NEW YORK (Reuters) – JPMorgan Chase & Co’s (JPM.N) CEO Jamie Dimon said he leads the largest U.S. bank with the same intensity he did when he was younger, but indicated with a laugh on Monday that he plans to stay. Other “3-1/2” years.
Dimon stressed that the bank’s plans for his tenure had not changed, though he did not elaborate.
“I’m not going to change, I’m not going to play golf, I love my country, my company, my family,” Dimon said during the bank’s investor day. “I can’t do this forever, I know, but my intensity is the same. When I don’t have that kind of strength, I have to leave.”
When asked at various points during his 17-year tenure about succession plans, Dimon, 67, had previously given a five-year timeline for stepping down. On Monday, he expressed confidence in the next generation of management and board succession planning.
“One of the most important things about governance is that the board meets once a year without the CEO,” Dimon said. “If you want to give the board a free hand and the ability to talk to each other, there’s no need for me to be in the room.”
Succession plans for the Wall Street giants have come into focus after Morgan Stanley chief James Gorman indicated last week that he would hand over the reins in 12 months.
President and Chief Operating Officer Daniel Pinto is one of the leaders who could eventually succeed Dimon. He has been identified as a “principal executive who is immediately ready to step into the role of sole CEO, should the need arise in the near term,” a previous company filing reads.
On Investor Day, the bank said its net interest income will rise by $3 billion as interest payments from its purchase of the failed First Republic Bank increase this month.
Net interest income will rise to $84 billion from higher interest payments in 2023, JPMorgan estimates, adding to a previous forecast of $81 billion, due to First Republic being shut down by authorities this month.
Integration costs from the deal would add $3.5 billion to its 2023 expenditures, on top of an earlier forecast of $81 billion. The Wall Street giant is integrating the regional lender, a process that will likely take about 12 months.
“We remain very optimistic that this acquisition will help us accelerate our rich strategy, but mergers are challenging,” said Marian Lake, co-CEO of Consumer and Community Banking at JPMorgan.
JPMorgan has emerged as one of the biggest beneficiaries of the latest banking crisis due to an influx of deposits from customers looking for safety in larger institutions.
The First Republic was the third U.S. regional lender to fail since March in sector-wide turmoil that roiled financial stocks, deepening fears of a crisis and squeezing mid-sized banks at a time when investors already feared a looming recession.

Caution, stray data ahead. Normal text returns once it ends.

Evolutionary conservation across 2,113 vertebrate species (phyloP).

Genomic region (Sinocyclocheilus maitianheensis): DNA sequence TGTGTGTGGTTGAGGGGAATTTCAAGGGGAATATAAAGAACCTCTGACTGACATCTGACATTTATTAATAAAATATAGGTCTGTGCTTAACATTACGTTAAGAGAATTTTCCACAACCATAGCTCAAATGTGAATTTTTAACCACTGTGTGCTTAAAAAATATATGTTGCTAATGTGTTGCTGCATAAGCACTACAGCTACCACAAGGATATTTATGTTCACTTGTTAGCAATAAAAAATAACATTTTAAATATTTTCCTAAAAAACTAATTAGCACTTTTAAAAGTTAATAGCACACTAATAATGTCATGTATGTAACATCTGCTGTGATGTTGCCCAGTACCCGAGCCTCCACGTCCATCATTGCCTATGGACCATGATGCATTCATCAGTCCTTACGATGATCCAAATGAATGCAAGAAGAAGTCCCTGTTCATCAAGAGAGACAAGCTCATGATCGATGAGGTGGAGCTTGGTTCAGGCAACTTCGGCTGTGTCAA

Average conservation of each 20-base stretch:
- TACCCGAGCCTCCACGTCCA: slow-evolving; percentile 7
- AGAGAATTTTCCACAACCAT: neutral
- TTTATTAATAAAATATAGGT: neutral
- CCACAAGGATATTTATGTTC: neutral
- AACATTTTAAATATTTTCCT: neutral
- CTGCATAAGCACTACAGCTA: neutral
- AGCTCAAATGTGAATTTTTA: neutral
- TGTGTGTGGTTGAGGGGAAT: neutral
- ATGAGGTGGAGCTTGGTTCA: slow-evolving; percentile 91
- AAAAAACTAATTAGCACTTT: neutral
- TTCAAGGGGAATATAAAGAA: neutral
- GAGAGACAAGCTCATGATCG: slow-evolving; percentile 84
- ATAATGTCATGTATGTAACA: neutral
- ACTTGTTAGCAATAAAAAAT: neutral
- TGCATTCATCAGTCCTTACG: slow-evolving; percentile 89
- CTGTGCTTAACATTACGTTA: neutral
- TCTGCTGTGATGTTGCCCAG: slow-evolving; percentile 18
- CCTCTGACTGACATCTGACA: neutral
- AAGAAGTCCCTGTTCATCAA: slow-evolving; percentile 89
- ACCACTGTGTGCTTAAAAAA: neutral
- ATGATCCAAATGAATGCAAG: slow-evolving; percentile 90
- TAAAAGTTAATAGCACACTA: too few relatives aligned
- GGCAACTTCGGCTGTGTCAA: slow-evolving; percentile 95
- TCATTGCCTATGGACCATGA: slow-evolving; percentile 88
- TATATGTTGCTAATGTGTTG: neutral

“We cannot ignore that there are a lot of challenges at this time and sources of uncertainty,” Pinto said.
Pinto added that while the global and US economies are doing well, there are signs of deterioration as consumers erode their savings stores, interest rates rise and inflation persists.
“Everyone should be prepared for higher rates from here,” Dimon said. “Five percent isn’t high enough for the feds—I’ve been recommending this to clients, and to banks, you have to be ready for six or seven.”
The federal funds rate stands in a range of 5%-5.25%, after 500 basis points of hikes since March 2022.
JPMorgan investment banking and trading revenues are expected to decline 15% in the second quarter, Pinto said, and he expected market volatility to increase as central banks approach the end of monetary tightening cycles.
However, JPMorgan plans to increase its investment expenditures to $15.7 billion in 2023 from $13.7 billion last year.
The bank’s shares fell 0.8 percent.
JPMorgan also re-set its target of 17% for return on tangible common stock, a key measure of how well the bank uses shareholder money to generate profit.
Jennifer Roberts, Chief Executive Officer of Retail Banking, said the bank plans to modestly increase the size of its branches. It serves nearly 80 million customers and 5.7 million small businesses and is the first bank to operate in all 48 contiguous US states.
Wells Fargo analysts led by Mike Mayo said the bank’s presentation reflected the “Goliath wins” theme.
“The tranches reflect the benefits of volume,” the brokerage said in a note.
Additional reporting by Nupur Anand and Lanan Nguyen in New York and Mehnaz Yasmin in Bengaluru; Edited by Soumiadeb Chakrabarty
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